Watch a Rare Solar Eclipse Live This Weekend

Skywatchers around the world can see the moon block out the sun via a live feed.

The moon's dark shadow will glide across the face of the sun on Sunday, November 3, giving most of equatorial Africa a rare view of a total eclipse.

Skywatchers living along North America's east coast and in northern South America, southern Europe, and the Middle East, meanwhile, will still glimpse a partial eclipse. (See "Solar Eclipses.")

One of nature's most striking events, a total solar eclipse only happens when the Earth, sun, and moon align perfectly. That allows the moon to cast its center-most shadow, called the umbra, over the entire face of the solar disk.

The resultant shadow is projected onto a very narrow strip along the surface of the Earth.

Total solar eclipses occur only every few years; the most recent one was on November 12, 2012, over the South Pacific. The next one after this weekend comes in 2015 over the North Atlantic.

This year's event is a rare hybrid eclipse, where for part of the the event, the sun's light is not completely covered. Such events, called annular eclipses, are dangerous to watch directly (learn more about them below).

Weekend Solar Eclipse

On Sunday, over the course of just 3.3 hours, that lunar shadow touches down 620 miles (1,000 kilometers) east of Jacksonville, Florida, at sunrise.

The path of the totality—where the entire solar disk is covered—then races across the open North Atlantic Ocean and through central Africa until the lunar shadow leaves the Earth's surface in Somalia at local sunset.

In total the moon's shadow will have traveled along a path approximately 8,450 miles (13,600 kilometers) across the globe. The totality in Gabon will last about a minute, while in Kenya it will be only be a scant 11 seconds long.

Armchair Astronomy

Though the most dramatic parts of this celestial phenomenon will only be visible in remote areas of central Africa, armchair astronomers can watch a live webcast of the eclipse by

The online observatory will provide multiple feeds beamed from the African continent along the path of totality, including coverage from Kenya, Gabon, and the Canary Islands off the coast of West Africa.

The broadcast will start on November 3, starting at 6:45 am EST (11:45 GMT) and ending at 10:15 am EST (15:15 GMT). (See a list of cities and times.)

North Americans should take note that Daylight Saving Time ends on the same day as the eclipse, at 2 a.m. Sunday morning local time.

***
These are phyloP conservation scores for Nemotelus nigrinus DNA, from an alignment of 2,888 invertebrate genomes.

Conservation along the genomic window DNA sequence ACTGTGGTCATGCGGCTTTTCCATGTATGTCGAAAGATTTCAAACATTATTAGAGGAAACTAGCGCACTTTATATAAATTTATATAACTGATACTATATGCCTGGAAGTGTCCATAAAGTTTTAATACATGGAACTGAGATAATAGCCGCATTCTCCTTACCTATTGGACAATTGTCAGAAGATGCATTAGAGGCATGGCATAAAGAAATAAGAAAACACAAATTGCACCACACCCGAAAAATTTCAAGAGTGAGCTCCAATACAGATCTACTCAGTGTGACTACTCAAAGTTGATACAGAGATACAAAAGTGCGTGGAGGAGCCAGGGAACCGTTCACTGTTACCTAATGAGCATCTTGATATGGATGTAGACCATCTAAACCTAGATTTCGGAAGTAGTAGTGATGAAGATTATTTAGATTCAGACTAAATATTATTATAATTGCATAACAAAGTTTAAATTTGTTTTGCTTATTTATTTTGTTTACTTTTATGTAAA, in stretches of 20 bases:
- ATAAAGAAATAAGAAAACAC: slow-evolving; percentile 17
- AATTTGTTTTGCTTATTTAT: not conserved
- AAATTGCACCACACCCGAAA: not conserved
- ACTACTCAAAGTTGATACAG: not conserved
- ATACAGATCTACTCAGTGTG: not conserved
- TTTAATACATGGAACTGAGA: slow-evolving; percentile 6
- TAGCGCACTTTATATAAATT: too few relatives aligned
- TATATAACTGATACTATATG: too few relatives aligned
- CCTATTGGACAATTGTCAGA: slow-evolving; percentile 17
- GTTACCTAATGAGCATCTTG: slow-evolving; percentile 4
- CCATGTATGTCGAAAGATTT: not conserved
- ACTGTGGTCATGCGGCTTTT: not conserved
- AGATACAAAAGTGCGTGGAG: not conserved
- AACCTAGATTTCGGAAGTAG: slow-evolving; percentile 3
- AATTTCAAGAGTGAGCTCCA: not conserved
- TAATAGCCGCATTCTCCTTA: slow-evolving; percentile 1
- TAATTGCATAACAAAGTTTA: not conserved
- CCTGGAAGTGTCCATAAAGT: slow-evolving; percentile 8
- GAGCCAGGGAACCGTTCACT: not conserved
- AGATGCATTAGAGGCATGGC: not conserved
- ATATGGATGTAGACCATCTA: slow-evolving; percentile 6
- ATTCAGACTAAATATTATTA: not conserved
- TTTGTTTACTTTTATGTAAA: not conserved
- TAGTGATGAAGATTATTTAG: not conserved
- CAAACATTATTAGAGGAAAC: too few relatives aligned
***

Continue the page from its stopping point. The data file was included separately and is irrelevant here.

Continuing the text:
"It is always astonishing to see the moon apparently cut bites out of the sun,"  said eclipse expert Jay Pasachoff, Field Memorial professor at Williams College in Massachusetts and a National Geographic explorer who will be in Gabon to observe the event.

"And it is a wonder of modern science and mathematics that you can travel halfway around the world, arriving on a normal day with blue sky, but then, on schedule, the lunar silhouette breaks up the sunlight."

Watch the eclipse here:

What is special about this eclipse?

As mentioned, a solar eclipse occurs when the Earth, moon, and sun line up so that the moon's shadow is cast on the Earth. (Video: Sun 101.) A total solar eclipse occurs when the sun's entire disk is covered by the moon. During an annular eclipse, the new moon's apparent diameter is still smaller than the visible disk of the sun, making the covered sun appear for a few minutes as a striking annulus (ring).

This weekend's celestial alignment is special for astronomers since it is a rare kind of hybrid eclipse—one where it starts as annular and then becomes total.

"A hybrid eclipse is when the moon's shadow doesn't quite reach the Earth at the beginning and end of the eclipse, but it reaches the Earth in the center of its path as the Earth's curvature bulges up to it, so it is a total eclipse there," explains Pasachoff.

"The last hybrid was in 2005 in the middle of the Pacific Ocean and the next won't be until 2023."

Only people watching at the very beginning of the eclipse, a few hundred miles out in the Atlantic Ocean east of Bermuda, will see the event when it is annular.